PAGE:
Get more with myNEWS
A personalised news feed of stories that matter to you
Learn more
Xi Jinping addressed the opening of the summit. Photo: Xinhua

Chinese-hosted BRICS summit swerves controversy over Ukraine and Taiwan

  • Analysts said India’s refusal to sign up to Russia and China’s anti-US agenda had derailed Beijing’s efforts to establish a common front on contentious matters
  • The participants backed calls for peace talks to end the Ukraine war and rejected calls for Russia to be expelled from the G20 over its aggression
Leaders from the BRICS countries have called for peace talks to end Russia’s war on Ukraine and reforms to the Western-dominated global governance to help with the Covid-19 crisis and global economic recovery at a virtual meeting hosted by Beijing.

In a watered-down joint statement on Thursday, the five nations – Brazil, Russia, India, China and South Africa – largely avoided setting out a common stance on contentious issues such as Russia’s invasion, sanctions, the South China Sea and Taiwan.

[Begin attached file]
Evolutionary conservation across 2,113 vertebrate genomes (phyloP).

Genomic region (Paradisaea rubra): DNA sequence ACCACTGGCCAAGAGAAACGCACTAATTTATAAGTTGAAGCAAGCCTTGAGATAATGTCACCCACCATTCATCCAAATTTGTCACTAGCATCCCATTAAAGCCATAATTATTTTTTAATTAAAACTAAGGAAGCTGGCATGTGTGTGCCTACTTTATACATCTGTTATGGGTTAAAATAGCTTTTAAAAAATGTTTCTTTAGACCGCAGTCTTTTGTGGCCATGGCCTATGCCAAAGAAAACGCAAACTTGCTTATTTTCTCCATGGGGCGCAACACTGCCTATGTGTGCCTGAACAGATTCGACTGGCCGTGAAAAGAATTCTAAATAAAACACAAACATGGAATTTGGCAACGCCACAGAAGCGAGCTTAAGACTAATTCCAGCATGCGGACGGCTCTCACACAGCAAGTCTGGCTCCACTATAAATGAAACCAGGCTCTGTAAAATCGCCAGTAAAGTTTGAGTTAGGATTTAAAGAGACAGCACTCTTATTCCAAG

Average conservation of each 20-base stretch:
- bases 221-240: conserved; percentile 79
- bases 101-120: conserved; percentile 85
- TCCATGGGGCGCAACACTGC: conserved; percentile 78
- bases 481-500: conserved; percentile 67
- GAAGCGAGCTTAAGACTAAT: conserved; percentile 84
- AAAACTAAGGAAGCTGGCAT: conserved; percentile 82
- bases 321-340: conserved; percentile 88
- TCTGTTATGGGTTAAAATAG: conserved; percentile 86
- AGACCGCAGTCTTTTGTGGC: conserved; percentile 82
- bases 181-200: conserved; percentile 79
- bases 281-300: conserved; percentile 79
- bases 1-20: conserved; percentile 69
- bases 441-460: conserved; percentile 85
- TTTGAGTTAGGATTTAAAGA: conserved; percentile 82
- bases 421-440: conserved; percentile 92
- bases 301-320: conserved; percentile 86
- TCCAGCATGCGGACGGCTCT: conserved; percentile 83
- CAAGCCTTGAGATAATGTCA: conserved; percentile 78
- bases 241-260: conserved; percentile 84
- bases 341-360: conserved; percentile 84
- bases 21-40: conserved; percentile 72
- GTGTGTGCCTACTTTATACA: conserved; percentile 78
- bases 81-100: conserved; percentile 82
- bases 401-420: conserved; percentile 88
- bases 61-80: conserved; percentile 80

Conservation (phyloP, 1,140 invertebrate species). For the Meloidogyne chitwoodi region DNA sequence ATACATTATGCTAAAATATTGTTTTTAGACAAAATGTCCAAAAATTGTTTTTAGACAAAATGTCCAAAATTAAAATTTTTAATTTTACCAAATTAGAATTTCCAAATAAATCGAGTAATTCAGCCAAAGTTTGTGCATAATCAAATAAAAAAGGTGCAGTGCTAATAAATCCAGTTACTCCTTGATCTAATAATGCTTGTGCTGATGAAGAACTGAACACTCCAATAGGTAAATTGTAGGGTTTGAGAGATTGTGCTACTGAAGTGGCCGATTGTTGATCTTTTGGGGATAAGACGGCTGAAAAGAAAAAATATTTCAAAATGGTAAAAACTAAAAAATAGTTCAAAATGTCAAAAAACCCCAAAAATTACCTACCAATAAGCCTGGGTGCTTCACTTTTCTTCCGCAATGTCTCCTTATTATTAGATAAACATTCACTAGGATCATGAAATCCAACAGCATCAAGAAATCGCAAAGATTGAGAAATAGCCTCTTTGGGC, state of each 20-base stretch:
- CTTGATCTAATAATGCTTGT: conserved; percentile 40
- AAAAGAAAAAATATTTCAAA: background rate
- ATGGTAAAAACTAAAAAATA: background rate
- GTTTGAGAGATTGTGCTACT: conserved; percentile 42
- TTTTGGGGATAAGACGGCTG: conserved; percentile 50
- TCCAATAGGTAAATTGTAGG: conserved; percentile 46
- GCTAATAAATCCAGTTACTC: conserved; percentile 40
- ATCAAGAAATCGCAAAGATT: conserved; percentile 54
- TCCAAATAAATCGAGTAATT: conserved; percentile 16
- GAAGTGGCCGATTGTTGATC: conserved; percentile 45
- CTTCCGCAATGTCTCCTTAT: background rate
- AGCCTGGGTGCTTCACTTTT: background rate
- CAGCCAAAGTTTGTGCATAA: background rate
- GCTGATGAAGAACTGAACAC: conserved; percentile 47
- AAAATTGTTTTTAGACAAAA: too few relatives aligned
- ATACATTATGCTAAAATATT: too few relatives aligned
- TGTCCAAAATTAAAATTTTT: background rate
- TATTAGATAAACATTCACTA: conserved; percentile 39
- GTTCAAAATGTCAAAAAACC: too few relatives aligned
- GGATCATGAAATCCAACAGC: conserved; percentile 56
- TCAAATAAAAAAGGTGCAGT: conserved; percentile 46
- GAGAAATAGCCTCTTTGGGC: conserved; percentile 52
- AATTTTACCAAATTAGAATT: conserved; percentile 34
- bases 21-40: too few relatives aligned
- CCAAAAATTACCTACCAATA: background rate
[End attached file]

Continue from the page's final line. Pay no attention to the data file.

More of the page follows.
However, some Western countries have called for Russia to be expelled from the Group of 20 and the document said: “G20 shall remain intact and respond to current global challenges.”

Beijing attached great importance to the hosting of this year’s BRICS summit and hoped to use the meeting to rally support for Moscow and Beijing’s governance model ahead of next week’s G7 and Nato summits, where Western leaders are expected to take a tough line on China.

In another worrying development from China’s perspective, leaders from Japan and South Korea have for the first time ever been invited to attend the Nato gathering.

In his opening speech to the meeting on Thursday, Chinese President Xi Jinping, without naming any country, urged the BRICS nations to “support each other on issues concerning core interests, practice true multilateralism … reject hegemony, bullying and division”.

A BRICS free-trade deal? China floats idea as US rivalry heats up

He portrayed the world as being overshadowed by “the dark clouds of cold war mentality and power politics”, according to a statement on the Chinese foreign ministry’s website.